The opportunity to use post-pandemic recovery measures to promote low-carbon investments, encourage less emission-intensive consumption and deliver economic growth is clear. But addressing the climate crisis and putting economies on a pathway towards net zero emissions will require a lot more than building back better. The global response to Covid-19 demonstrates the speed, scale and depth of change that can be achieved when there is political will. The climate crisis will also need this level of change.
Frequently asked questions
Anna Locke: financing a green recovery
With the pandemic projected to shrink global growth by nearly 5%, governments can use three main methods to finance the recovery: borrowing money, printing money or raising taxes (or its counterpart, reducing subsidies).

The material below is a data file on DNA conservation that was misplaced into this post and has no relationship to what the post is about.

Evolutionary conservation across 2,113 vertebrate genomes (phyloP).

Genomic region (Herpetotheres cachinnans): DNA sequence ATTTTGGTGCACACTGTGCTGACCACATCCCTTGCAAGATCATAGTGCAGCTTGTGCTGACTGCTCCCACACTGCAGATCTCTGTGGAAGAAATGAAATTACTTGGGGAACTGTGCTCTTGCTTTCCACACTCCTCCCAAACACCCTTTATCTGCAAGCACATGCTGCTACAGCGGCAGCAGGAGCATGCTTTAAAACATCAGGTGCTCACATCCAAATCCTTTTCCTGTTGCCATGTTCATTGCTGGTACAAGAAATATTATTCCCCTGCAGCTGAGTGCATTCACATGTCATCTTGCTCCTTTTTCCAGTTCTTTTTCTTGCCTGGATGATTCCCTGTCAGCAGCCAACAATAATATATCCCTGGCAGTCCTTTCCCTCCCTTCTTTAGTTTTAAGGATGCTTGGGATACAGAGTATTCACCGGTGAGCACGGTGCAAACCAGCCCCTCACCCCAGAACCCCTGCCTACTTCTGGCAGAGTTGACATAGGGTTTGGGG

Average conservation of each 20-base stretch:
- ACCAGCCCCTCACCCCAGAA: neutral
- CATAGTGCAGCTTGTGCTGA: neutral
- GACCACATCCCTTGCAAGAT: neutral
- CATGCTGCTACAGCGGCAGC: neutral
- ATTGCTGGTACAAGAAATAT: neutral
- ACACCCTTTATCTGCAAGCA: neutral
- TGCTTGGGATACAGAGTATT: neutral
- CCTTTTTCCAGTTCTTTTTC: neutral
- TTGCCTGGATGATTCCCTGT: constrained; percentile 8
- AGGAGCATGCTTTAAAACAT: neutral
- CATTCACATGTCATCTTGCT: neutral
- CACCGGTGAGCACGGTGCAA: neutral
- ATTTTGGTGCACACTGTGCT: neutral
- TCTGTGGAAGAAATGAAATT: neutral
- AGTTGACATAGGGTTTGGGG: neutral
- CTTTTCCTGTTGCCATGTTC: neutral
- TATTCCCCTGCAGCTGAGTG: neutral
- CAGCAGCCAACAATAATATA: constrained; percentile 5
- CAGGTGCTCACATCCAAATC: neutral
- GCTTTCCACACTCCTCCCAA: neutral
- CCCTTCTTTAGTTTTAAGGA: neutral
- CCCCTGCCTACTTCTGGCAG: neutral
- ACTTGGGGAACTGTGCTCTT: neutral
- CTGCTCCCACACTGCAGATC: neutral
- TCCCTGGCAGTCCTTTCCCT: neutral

In the short-term, the first two are the most common approaches. The UK government has already borrowed £150 billion over the course of four months earlier this year, with the low interest rate making this a cheap option. Other governments have followed suit.
Whether governments will turn to the third option remains to be seen, particularly if interest rates remain low. However, even those who feel confident that higher taxation is not needed – and that heavier government borrowing will not push up inflation – acknowledge that tax rises might be needed for a green transition. Another option is to reallocate fossil fuel subsidies to low-carbon development measures: last year, G20 governments spent $64 billion on coal alone.
One thing has become clear: whatever the nature of the recovery packages, higher debt to GDP ratios are here to stay. This itself may help to create greater fiscal space for recovery packages.